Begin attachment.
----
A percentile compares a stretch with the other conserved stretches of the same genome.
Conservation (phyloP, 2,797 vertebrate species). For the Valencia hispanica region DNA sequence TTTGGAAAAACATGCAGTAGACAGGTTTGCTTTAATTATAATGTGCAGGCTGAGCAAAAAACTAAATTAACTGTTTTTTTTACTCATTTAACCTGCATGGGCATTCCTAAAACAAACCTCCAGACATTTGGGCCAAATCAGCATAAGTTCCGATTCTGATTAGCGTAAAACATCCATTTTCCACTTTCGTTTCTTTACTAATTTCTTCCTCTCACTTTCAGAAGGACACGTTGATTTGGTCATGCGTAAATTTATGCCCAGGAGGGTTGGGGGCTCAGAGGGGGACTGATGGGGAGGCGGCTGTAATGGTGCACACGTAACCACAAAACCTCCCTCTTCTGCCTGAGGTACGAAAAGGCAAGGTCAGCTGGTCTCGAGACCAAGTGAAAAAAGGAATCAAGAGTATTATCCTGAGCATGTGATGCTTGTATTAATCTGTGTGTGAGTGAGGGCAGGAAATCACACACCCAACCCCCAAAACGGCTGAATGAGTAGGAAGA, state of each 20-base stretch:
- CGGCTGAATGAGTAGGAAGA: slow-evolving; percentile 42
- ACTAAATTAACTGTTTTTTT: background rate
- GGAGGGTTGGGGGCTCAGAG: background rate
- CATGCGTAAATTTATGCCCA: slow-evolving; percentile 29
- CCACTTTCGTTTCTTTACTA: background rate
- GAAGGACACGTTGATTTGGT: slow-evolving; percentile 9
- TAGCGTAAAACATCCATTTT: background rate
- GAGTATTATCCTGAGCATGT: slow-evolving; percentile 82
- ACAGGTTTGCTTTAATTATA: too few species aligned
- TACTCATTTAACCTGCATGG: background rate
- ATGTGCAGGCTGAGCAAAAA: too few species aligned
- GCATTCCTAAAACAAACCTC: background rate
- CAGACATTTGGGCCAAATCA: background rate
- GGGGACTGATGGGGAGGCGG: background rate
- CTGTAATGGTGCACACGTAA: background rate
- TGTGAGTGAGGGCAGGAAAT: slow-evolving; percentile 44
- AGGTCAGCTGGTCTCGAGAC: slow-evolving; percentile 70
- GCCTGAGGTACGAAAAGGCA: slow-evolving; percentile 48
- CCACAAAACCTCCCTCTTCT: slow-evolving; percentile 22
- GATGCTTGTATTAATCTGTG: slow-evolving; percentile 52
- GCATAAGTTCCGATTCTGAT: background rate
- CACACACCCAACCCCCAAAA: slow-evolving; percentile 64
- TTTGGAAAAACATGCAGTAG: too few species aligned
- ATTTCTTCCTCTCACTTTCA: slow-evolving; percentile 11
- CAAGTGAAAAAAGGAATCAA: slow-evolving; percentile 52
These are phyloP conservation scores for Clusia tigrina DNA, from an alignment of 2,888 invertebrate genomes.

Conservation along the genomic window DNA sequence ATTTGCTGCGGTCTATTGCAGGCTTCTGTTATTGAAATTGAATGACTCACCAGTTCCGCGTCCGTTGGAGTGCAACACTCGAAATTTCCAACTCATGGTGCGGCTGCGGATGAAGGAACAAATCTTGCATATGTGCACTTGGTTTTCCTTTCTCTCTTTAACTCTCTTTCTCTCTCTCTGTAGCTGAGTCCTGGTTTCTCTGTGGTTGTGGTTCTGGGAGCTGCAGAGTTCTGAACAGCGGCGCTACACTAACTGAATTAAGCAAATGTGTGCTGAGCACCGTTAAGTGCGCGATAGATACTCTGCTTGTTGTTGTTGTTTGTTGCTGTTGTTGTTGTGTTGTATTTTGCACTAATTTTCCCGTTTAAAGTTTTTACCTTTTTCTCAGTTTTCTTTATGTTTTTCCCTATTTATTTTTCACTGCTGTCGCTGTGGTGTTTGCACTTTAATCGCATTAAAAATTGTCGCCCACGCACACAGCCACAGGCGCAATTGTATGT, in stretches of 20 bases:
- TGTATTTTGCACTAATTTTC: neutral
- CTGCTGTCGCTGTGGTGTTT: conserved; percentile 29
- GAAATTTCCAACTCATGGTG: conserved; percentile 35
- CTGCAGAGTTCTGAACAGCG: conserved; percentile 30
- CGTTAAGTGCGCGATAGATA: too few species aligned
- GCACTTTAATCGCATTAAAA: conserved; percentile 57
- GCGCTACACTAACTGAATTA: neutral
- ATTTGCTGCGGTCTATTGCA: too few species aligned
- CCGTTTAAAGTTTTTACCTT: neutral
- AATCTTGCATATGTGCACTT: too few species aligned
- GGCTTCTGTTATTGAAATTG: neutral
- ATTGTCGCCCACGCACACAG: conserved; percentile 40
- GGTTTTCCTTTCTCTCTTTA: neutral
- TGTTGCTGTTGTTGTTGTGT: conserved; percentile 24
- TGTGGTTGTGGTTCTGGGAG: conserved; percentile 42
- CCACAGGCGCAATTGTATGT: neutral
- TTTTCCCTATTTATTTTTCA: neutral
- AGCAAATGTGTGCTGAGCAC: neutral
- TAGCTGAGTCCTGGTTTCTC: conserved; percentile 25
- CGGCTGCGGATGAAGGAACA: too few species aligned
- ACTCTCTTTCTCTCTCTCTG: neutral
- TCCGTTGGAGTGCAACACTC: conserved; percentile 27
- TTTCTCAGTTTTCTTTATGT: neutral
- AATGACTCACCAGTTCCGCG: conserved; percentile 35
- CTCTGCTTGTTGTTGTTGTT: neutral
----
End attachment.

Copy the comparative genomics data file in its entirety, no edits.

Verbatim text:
A percentile compares a stretch with the other conserved stretches of the same genome.
Conservation (phyloP, 2,797 vertebrate species). For the Valencia hispanica region DNA sequence TTTGGAAAAACATGCAGTAGACAGGTTTGCTTTAATTATAATGTGCAGGCTGAGCAAAAAACTAAATTAACTGTTTTTTTTACTCATTTAACCTGCATGGGCATTCCTAAAACAAACCTCCAGACATTTGGGCCAAATCAGCATAAGTTCCGATTCTGATTAGCGTAAAACATCCATTTTCCACTTTCGTTTCTTTACTAATTTCTTCCTCTCACTTTCAGAAGGACACGTTGATTTGGTCATGCGTAAATTTATGCCCAGGAGGGTTGGGGGCTCAGAGGGGGACTGATGGGGAGGCGGCTGTAATGGTGCACACGTAACCACAAAACCTCCCTCTTCTGCCTGAGGTACGAAAAGGCAAGGTCAGCTGGTCTCGAGACCAAGTGAAAAAAGGAATCAAGAGTATTATCCTGAGCATGTGATGCTTGTATTAATCTGTGTGTGAGTGAGGGCAGGAAATCACACACCCAACCCCCAAAACGGCTGAATGAGTAGGAAGA, state of each 20-base stretch:
- CGGCTGAATGAGTAGGAAGA: slow-evolving; percentile 42
- ACTAAATTAACTGTTTTTTT: background rate
- GGAGGGTTGGGGGCTCAGAG: background rate
- CATGCGTAAATTTATGCCCA: slow-evolving; percentile 29
- CCACTTTCGTTTCTTTACTA: background rate
- GAAGGACACGTTGATTTGGT: slow-evolving; percentile 9
- TAGCGTAAAACATCCATTTT: background rate
- GAGTATTATCCTGAGCATGT: slow-evolving; percentile 82
- ACAGGTTTGCTTTAATTATA: too few species aligned
- TACTCATTTAACCTGCATGG: background rate
- ATGTGCAGGCTGAGCAAAAA: too few species aligned
- GCATTCCTAAAACAAACCTC: background rate
- CAGACATTTGGGCCAAATCA: background rate
- GGGGACTGATGGGGAGGCGG: background rate
- CTGTAATGGTGCACACGTAA: background rate
- TGTGAGTGAGGGCAGGAAAT: slow-evolving; percentile 44
- AGGTCAGCTGGTCTCGAGAC: slow-evolving; percentile 70
- GCCTGAGGTACGAAAAGGCA: slow-evolving; percentile 48
- CCACAAAACCTCCCTCTTCT: slow-evolving; percentile 22
- GATGCTTGTATTAATCTGTG: slow-evolving; percentile 52
- GCATAAGTTCCGATTCTGAT: background rate
- CACACACCCAACCCCCAAAA: slow-evolving; percentile 64
- TTTGGAAAAACATGCAGTAG: too few species aligned
- ATTTCTTCCTCTCACTTTCA: slow-evolving; percentile 11
- CAAGTGAAAAAAGGAATCAA: slow-evolving; percentile 52
These are phyloP conservation scores for Clusia tigrina DNA, from an alignment of 2,888 invertebrate genomes.

Conservation along the genomic window DNA sequence ATTTGCTGCGGTCTATTGCAGGCTTCTGTTATTGAAATTGAATGACTCACCAGTTCCGCGTCCGTTGGAGTGCAACACTCGAAATTTCCAACTCATGGTGCGGCTGCGGATGAAGGAACAAATCTTGCATATGTGCACTTGGTTTTCCTTTCTCTCTTTAACTCTCTTTCTCTCTCTCTGTAGCTGAGTCCTGGTTTCTCTGTGGTTGTGGTTCTGGGAGCTGCAGAGTTCTGAACAGCGGCGCTACACTAACTGAATTAAGCAAATGTGTGCTGAGCACCGTTAAGTGCGCGATAGATACTCTGCTTGTTGTTGTTGTTTGTTGCTGTTGTTGTTGTGTTGTATTTTGCACTAATTTTCCCGTTTAAAGTTTTTACCTTTTTCTCAGTTTTCTTTATGTTTTTCCCTATTTATTTTTCACTGCTGTCGCTGTGGTGTTTGCACTTTAATCGCATTAAAAATTGTCGCCCACGCACACAGCCACAGGCGCAATTGTATGT, in stretches of 20 bases:
- TGTATTTTGCACTAATTTTC: neutral
- CTGCTGTCGCTGTGGTGTTT: conserved; percentile 29
- GAAATTTCCAACTCATGGTG: conserved; percentile 35
- CTGCAGAGTTCTGAACAGCG: conserved; percentile 30
- CGTTAAGTGCGCGATAGATA: too few species aligned
- GCACTTTAATCGCATTAAAA: conserved; percentile 57
- GCGCTACACTAACTGAATTA: neutral
- ATTTGCTGCGGTCTATTGCA: too few species aligned
- CCGTTTAAAGTTTTTACCTT: neutral
- AATCTTGCATATGTGCACTT: too few species aligned
- GGCTTCTGTTATTGAAATTG: neutral
- ATTGTCGCCCACGCACACAG: conserved; percentile 40
- GGTTTTCCTTTCTCTCTTTA: neutral
- TGTTGCTGTTGTTGTTGTGT: conserved; percentile 24
- TGTGGTTGTGGTTCTGGGAG: conserved; percentile 42
- CCACAGGCGCAATTGTATGT: neutral
- TTTTCCCTATTTATTTTTCA: neutral
- AGCAAATGTGTGCTGAGCAC: neutral
- TAGCTGAGTCCTGGTTTCTC: conserved; percentile 25
- CGGCTGCGGATGAAGGAACA: too few species aligned
- ACTCTCTTTCTCTCTCTCTG: neutral
- TCCGTTGGAGTGCAACACTC: conserved; percentile 27
- TTTCTCAGTTTTCTTTATGT: neutral
- AATGACTCACCAGTTCCGCG: conserved; percentile 35
- CTCTGCTTGTTGTTGTTGTT: neutral